There's an interesting bit of news: iSuppli did a teardown of the Nexus One from Google (GOOG) and estimated it at just over $174. But some previous analysis suggest that not only is Google getting a lot of attention, but making hardware margins that even Apple (AAPL) has had to forgo.
Back in June I wrote about Apple's defensive pricing on the iPhone. At that point, Portelligent pegged the iPhone 3G at about $173 in cost. Later that month, iSuppli tore down an iPhone 3GS and came up with a combination of bill of materials and manufacturing cost of $178.96.
Apple's own prices for iPhones range from $99 to $299, depending on the model. (Interestingly, this suggests that unless the cost of building an iPhone 3G has plummeted by about half in the last seven months, which seems unlikely, then Apple is selling it at a loss with profit buoyed by the portion of service revenue it gets from carriers.)
Then we have Google selling the Nexus One for about $530 directly to consumers, with a gross margin of almost $356. You can't make a complete comparison between what the two companies make because of the service portion, but, golly, that's a lot of money. And in context, it shines a light of irony on the statement of Google engineering VP Andy Rubin: "There is an opportunity to make some margin on the unit sales, but that's not the objective here. Our primary business is advertising." Good thing the company was only after some margin. After all, when you've got as many customers as ticked off in as short a time as Google has managed, having them think that you're raking in the bucks from their dissatisfaction is maybe not the wisest PR move in the world.
[UPDATE: After a discussion with some readers in the comments, I realized that some of the margin will go to HTC, which is actually the manufacturer. However, it's still major margin, no matter how you disperse it. Also, some people have brought up the point that Apple gets part of AT&T's (T) service revenue. I specifically mentioned above that I'm talking strictly hardware, because we don't know how much Google is getting from T-Mobile, though I'd bet it's something. I still think that the Nexus One was the equivalent of a concept car, not an attempt to break into the hardware business. We'll see where else this goes and whether Google eventually damages its relationships with other business partners, who probably thought that the company would not go into competition with them.]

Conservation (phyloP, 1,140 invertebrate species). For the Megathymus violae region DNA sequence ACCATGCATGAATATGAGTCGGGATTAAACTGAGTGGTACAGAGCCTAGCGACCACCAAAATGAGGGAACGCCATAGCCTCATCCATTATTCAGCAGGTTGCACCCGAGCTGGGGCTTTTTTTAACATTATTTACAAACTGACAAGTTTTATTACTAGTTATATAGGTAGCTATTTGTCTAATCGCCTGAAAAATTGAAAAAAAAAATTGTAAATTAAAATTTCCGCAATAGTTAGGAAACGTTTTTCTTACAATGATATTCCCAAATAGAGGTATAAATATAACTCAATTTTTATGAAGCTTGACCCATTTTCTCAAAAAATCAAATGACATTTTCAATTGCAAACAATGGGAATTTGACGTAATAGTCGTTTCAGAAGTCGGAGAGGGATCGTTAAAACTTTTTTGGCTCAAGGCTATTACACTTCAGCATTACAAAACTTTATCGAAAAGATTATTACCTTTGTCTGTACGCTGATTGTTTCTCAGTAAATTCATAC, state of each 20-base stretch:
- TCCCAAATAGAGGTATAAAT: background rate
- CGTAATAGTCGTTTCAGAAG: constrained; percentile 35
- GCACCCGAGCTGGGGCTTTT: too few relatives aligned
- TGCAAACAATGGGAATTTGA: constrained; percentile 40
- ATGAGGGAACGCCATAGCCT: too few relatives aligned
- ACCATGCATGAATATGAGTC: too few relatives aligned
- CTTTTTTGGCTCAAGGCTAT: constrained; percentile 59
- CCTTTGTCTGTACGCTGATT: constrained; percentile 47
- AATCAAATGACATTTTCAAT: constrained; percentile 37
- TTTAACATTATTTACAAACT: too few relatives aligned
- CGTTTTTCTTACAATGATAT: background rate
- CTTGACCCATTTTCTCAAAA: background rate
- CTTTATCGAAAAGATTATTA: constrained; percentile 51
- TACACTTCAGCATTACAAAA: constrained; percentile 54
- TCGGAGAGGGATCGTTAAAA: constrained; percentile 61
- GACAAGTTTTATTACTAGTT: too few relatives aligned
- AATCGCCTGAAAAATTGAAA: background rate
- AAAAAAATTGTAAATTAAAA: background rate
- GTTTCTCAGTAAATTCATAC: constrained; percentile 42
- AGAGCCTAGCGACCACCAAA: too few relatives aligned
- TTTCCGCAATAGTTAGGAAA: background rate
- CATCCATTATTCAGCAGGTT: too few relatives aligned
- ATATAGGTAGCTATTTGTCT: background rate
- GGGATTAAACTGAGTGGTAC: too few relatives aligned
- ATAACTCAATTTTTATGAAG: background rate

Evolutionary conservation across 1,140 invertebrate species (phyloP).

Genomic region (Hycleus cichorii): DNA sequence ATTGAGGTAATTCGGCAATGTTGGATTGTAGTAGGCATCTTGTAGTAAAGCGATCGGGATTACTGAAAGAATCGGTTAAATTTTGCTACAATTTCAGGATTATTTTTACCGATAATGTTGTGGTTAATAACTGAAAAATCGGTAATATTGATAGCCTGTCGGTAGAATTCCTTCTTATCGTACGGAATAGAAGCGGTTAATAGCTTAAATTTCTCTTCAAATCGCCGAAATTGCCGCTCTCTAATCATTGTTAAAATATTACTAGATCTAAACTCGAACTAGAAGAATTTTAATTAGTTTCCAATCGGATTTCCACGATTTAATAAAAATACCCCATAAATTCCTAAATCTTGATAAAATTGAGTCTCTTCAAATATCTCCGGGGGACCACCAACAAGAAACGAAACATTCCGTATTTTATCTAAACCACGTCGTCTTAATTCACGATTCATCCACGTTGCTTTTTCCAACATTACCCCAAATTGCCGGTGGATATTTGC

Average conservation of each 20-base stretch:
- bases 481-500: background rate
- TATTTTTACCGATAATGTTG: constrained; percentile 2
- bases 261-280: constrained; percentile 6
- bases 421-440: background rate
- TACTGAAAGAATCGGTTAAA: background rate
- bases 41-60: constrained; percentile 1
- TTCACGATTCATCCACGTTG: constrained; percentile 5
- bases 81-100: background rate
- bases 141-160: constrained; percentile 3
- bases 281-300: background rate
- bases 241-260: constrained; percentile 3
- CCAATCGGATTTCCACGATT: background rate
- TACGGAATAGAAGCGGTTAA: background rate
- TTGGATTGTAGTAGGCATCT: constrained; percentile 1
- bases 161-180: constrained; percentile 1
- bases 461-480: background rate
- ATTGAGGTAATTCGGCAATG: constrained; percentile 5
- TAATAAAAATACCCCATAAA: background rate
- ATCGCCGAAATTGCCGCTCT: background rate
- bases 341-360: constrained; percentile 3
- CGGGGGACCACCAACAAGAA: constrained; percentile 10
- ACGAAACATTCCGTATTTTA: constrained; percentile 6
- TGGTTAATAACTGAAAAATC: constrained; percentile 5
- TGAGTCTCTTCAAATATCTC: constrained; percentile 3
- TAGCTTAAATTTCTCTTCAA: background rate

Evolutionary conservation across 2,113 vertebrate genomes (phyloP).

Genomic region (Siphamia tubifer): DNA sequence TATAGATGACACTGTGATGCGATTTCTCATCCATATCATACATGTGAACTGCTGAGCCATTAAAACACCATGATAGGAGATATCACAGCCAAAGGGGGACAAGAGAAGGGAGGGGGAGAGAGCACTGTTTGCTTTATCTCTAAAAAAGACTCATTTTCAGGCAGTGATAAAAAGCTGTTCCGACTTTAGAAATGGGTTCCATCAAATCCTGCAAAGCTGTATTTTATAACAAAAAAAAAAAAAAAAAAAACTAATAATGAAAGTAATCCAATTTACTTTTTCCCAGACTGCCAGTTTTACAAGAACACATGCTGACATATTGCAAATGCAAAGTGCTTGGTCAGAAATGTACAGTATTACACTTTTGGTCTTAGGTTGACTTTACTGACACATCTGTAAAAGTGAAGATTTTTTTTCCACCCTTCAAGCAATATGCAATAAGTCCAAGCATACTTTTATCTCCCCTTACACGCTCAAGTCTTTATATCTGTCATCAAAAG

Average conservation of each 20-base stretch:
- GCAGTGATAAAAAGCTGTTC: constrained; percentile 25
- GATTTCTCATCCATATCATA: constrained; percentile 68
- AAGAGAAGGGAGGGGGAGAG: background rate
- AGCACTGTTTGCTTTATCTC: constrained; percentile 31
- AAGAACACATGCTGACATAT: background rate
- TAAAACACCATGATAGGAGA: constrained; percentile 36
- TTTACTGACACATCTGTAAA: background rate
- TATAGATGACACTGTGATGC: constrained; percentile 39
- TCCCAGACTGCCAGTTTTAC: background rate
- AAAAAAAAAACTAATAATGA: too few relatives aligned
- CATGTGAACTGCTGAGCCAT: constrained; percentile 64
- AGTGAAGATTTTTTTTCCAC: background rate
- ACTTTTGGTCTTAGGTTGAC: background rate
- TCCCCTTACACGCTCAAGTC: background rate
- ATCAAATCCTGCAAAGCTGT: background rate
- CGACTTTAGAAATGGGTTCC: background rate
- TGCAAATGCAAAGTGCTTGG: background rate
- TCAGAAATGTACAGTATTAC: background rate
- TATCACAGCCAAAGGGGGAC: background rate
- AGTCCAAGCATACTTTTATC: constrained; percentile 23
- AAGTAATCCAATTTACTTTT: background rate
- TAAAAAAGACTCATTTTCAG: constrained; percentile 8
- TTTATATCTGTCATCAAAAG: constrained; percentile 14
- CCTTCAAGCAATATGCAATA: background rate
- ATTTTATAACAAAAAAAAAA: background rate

[UPDATE 2: A number of readers are insisting that I don't know my assets from a hole in the ground and that Apple makes far more than I think from hardware. Not true, at least if you look at Apple's financials and not to analysts or pontificating bloggers. According to the company's 10-K for FY 2009, which ended in September, total net sales for "iPhone and related products and services" were $6.754 billion, while iPhone unit sales were 20,731,000, for a total of $325.79 per unit. Deduct the roughly $173 in product cost and you're left with about $153 in margin per unit.
This gets tricky, because that's still dealing with subscription revenue: "iPhone revenue includes the portion of handset revenue recognized in the relevant period in accordance with subscription accounting over the product's currently estimated 24-month economic life, as well as revenue from sales of iPhone accessories and carrier agreements." Because this was under the old US accounting rule for treating subscription revenue, it's very hard to determine exactly what accounts for portions of the revenue. However, for revenue postponed, there is also past revenue being finally recognized. Given that we're not privy to the details of Apple's deals with carriers, we're a bit stuck and can only look at these gross numbers.]